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Home Publications Tree Planters' Notes Tree Planters' Notes Issue 71 (1965) Fertilizing Strip-Mine Plantings Benefits Some Hardwoods

Fertilizing Strip-Mine Plantings Benefits Some Hardwoods

After 2 years, American sycamore, European alder, and yellow-poplar seedlings that were fertilized when planted on an Ohio strip mine had grown significantly taller than nonfertilized seedlings. However, fertilization significantly reduced yellow-poplar survival. Seven other species in the planting benefited less or were hindered less by fertilization. New spoil banks usually contain little natural soil, and many lack sufficient amounts of one or more plant nutrients. However, if the spoil is loosely graded, it provides a good medium for root growth, and promotes satisfactory soil-moisture relations. On such sites fertilization of hardwood plantations should be more effective than in old-field or forest plantings where fertilization is commonly of little value.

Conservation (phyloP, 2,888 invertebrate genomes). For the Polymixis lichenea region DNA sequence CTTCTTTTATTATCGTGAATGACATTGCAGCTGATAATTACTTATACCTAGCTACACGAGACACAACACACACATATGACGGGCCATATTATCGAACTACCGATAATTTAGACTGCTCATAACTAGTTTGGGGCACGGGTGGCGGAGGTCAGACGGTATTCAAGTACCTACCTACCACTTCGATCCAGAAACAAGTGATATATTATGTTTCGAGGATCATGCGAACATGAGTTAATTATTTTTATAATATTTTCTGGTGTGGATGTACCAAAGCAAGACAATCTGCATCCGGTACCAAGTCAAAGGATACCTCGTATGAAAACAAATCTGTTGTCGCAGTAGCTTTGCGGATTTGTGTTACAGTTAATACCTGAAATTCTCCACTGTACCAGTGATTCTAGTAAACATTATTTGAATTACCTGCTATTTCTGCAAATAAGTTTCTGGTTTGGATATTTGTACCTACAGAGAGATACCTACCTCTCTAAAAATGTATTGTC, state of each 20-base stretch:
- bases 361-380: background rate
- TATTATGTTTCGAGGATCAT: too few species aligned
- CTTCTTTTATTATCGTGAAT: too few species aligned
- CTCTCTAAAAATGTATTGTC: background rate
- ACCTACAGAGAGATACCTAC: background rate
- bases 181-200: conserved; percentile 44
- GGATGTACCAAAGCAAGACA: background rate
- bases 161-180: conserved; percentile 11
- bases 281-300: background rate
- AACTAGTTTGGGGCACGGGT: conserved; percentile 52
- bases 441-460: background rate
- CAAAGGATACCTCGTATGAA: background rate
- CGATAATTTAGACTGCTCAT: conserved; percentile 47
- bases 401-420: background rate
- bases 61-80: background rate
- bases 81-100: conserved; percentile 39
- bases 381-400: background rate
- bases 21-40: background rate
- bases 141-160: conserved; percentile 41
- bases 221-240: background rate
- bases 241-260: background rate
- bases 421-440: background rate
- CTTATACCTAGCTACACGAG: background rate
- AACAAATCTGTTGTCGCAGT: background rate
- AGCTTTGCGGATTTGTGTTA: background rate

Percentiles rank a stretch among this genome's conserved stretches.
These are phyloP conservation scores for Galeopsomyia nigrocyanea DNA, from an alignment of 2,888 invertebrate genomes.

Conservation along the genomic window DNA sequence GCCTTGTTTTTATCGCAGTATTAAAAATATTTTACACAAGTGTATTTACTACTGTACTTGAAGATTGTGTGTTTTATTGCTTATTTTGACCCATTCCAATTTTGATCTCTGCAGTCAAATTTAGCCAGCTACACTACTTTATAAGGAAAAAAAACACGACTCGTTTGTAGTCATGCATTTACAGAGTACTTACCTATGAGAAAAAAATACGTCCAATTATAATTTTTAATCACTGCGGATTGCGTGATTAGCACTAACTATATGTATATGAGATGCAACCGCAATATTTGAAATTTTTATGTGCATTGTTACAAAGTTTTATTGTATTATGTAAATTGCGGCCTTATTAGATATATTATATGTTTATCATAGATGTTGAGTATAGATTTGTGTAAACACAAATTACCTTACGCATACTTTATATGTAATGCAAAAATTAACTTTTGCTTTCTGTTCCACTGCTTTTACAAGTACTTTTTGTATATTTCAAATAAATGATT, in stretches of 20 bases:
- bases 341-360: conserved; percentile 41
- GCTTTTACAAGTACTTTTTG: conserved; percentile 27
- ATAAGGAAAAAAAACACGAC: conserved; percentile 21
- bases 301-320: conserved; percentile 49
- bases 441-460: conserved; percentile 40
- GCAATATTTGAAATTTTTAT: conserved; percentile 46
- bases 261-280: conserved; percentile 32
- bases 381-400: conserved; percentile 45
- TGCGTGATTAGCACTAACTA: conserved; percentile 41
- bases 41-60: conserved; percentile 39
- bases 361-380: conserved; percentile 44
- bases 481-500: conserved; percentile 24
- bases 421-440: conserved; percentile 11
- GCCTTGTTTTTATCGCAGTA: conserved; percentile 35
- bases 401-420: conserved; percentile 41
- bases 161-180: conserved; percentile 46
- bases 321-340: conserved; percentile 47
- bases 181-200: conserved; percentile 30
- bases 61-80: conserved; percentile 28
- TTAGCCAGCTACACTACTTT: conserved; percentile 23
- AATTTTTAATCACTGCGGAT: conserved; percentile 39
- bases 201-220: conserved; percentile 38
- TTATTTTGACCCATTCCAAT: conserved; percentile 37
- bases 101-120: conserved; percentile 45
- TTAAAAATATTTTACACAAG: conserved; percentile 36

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Author(s): David T. Funk, Rodney R. Krause

Publication: Tree Planters' Notes - Issue 71 (1965)